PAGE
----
Police Scotland sets up National Child Abuse Investigation Unit

A child on a swing Image copyright Getty Images
Image caption The new taskforce comes amid concern over systematic abuse such as that uncovered in Rotherham

A new national task force is to be set up to tackle child sex abuse in Scotland.

The Police Scotland National Child Abuse Investigation Unit aims to improve co-ordination and intelligence gathering.

The move follows concern about systematic child exploitation of the type uncovered recently in Rotherham.

Since April 2013, 283 people have been charged with offences linked to online activity.

Assistant Chief Constable Malcolm Graham will appear before the Scottish Parliament's justice committee on Tuesday to explain what the force is doing to tackle child sexual exploitation.

He said the creation of a single force in Scotland was an opportunity to maximise specialist skills and expertise in keeping children safe.

This week new guidance was issued to police officers and staff to ensure a consistent response to children who may be vulnerable to child sexual exploitation.

Assistant Chief Constable Graham said: "Through our action plan, our aim is to improve our work in prevention, our training for our police officers and staff and our work with partners.

"A key part of our plan is the development of a National Child Abuse Investigation Unit which will lead and co-ordinate complex inquiries, develop good practice through making the maximum use of our specialist investigation skills and by improving our links with the third sector and local authorities we can improve our intelligence networks to proactively identify such cases."

New technology

In January, the NSPCC children's charity highlighted a rise in sexual abuse cases in Scotland involving children under the age of 13.

Police Scotland recorded more than 700 offences against young children in 2012/13. The charity also reported a rise in calls to its helpline.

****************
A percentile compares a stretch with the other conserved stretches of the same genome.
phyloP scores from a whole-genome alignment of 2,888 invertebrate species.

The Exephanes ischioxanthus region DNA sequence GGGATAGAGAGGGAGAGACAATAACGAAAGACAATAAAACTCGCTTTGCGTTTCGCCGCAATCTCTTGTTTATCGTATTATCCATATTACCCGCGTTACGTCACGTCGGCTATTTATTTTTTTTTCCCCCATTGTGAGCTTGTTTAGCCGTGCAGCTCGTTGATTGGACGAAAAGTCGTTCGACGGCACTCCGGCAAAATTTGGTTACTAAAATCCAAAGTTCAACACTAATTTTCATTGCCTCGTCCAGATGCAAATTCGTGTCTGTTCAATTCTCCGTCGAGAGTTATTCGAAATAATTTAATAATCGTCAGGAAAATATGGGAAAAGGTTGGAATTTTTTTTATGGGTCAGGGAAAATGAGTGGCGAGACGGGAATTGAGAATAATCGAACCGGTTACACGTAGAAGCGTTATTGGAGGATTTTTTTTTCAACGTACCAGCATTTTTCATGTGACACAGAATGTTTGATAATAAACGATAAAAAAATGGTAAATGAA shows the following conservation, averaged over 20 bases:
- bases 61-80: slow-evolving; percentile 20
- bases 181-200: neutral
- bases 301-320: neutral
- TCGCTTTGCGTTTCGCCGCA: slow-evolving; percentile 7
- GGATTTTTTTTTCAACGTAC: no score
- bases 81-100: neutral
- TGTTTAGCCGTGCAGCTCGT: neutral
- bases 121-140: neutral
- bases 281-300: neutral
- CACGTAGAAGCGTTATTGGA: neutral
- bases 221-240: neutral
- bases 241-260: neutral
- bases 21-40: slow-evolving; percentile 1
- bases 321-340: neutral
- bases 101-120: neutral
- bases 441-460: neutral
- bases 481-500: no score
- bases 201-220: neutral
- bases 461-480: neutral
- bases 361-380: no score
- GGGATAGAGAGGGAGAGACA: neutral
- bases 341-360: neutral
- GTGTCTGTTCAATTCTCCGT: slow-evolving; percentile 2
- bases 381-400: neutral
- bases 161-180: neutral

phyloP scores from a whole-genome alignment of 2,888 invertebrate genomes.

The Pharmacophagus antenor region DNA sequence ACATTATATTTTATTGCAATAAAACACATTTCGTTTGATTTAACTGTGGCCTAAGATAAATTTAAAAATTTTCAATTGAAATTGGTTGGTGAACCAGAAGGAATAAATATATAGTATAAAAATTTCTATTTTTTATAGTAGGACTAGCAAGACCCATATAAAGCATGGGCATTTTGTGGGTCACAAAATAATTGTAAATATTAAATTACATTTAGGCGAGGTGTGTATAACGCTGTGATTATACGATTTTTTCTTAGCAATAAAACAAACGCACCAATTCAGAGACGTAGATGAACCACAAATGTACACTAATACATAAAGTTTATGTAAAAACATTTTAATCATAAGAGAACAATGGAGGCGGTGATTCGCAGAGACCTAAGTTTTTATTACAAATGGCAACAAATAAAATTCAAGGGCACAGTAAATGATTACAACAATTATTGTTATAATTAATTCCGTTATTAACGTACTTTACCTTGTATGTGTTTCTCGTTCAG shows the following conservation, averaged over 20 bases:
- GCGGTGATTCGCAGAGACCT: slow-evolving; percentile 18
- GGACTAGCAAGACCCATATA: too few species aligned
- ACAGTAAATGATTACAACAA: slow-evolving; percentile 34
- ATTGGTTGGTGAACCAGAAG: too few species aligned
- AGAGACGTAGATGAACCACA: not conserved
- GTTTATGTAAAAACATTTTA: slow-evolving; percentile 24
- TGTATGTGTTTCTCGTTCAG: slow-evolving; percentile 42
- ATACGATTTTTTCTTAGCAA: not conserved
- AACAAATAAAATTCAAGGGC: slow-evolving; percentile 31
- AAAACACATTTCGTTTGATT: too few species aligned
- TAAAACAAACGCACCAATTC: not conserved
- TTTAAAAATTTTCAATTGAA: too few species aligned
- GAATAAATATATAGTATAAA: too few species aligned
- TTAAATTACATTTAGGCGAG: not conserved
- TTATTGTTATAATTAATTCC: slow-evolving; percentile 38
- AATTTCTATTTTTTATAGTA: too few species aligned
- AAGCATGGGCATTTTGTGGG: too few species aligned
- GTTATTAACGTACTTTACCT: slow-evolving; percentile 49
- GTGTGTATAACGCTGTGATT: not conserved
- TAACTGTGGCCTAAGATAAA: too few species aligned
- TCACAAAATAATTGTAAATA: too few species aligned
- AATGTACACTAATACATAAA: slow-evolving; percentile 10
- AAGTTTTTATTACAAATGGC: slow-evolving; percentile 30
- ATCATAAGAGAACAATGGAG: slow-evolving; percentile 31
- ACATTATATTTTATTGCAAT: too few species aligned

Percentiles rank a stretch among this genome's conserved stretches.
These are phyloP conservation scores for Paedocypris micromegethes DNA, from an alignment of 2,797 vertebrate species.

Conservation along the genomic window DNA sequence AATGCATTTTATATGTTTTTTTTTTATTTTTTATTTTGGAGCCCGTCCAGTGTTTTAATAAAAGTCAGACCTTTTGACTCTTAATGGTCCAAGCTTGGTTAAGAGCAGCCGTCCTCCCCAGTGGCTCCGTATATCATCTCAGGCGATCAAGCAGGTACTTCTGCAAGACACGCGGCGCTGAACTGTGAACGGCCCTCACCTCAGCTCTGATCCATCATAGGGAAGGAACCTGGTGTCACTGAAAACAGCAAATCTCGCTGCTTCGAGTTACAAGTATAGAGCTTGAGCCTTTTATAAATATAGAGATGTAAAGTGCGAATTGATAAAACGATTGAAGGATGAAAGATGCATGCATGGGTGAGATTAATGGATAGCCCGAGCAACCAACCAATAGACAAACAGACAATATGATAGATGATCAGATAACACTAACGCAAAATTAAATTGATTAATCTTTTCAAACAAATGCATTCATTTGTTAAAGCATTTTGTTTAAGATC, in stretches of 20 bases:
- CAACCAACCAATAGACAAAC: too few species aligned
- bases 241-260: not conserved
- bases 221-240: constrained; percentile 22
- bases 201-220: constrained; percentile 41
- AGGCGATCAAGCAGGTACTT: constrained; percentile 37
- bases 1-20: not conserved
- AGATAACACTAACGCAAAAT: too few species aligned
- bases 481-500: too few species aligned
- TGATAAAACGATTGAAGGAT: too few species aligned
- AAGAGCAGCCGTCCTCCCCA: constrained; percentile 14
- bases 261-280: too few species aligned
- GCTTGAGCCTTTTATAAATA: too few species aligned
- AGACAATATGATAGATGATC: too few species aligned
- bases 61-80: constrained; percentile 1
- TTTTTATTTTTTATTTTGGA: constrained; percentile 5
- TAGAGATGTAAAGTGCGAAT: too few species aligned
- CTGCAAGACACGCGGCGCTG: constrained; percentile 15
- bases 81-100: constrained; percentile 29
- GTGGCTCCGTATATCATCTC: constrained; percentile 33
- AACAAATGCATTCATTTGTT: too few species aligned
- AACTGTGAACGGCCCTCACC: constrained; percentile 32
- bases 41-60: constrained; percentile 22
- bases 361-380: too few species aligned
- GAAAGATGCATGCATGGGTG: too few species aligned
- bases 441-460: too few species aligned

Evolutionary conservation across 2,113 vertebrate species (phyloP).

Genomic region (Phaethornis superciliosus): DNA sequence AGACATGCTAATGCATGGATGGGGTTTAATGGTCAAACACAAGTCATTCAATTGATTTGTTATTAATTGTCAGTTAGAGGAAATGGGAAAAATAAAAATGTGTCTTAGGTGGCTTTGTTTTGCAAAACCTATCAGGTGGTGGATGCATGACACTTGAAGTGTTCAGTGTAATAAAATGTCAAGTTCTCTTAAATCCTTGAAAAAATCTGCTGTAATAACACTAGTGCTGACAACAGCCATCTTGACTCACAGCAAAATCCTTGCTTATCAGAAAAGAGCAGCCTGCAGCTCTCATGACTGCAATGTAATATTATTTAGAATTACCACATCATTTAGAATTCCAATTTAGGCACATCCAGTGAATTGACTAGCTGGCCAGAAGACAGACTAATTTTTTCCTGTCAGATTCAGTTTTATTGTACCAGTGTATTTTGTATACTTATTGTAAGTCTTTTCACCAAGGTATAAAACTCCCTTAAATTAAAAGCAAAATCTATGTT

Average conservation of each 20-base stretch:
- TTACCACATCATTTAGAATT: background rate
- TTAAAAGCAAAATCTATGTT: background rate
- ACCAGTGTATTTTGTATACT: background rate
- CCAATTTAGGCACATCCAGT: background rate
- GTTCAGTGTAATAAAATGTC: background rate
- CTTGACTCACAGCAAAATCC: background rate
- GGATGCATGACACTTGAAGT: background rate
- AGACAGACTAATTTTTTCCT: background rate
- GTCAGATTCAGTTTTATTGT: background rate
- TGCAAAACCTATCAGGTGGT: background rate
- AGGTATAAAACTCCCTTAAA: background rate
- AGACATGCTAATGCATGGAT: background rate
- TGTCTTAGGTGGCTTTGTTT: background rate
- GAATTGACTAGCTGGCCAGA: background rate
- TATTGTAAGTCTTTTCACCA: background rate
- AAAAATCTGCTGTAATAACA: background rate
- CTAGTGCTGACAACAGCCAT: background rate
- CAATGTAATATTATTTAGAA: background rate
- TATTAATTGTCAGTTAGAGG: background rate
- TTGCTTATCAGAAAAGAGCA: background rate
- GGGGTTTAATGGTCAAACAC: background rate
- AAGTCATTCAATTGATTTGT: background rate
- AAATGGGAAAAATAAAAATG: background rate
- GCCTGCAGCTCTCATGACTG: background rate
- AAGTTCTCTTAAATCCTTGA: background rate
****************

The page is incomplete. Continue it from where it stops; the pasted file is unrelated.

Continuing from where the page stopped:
The taskforce will build on the work of Operation Dash, a multi-agency operation led by Police Scotland, which is trying to determine the extent of child sexual exploitation in the Greater Glasgow area.

Assistant Chief Constable Graham added: "There is no doubt that across the globe the volume of offending through all forms of online activity, whether possession of indecent images of children, online grooming with intent to committing further sexual offences or the exchange of indecent images amongst groups is escalating due to increased access to mobile devices, improved download technologies and the development of sophisticated software to conceal activity.

"All law enforcement agencies recognise the challenge this presents but the solution will not be offered by one agency alone, but by working together across the justice sector, across the voluntary sector and with local authorities in tackling this issue.

"We continue to invest in developing technologies and investigation techniques and will learn from best practice across the world in order to target offenders to prevent crime."

Children in care

In a submission to Holyrood's Justice Committee, the Crown Office and Procurator Fiscal Service (COPFS) said recent cases had highlighted the vulnerability of children living in care.

COPFS chief executive Catherine Dyer said: "They have multiple layers of complex needs and concerns.

"They can willingly associate with older males who offer cigarettes, alcohol and a night away from their residential home.

"Many of these teenage children do not realise that they are victims of exploitation and even when they commence engagement with the criminal justice system they remain extremely vulnerable and distrustful of all agencies."

The Justice Committee can be watched live or on demand at BBC Scotland's Democracy Live.

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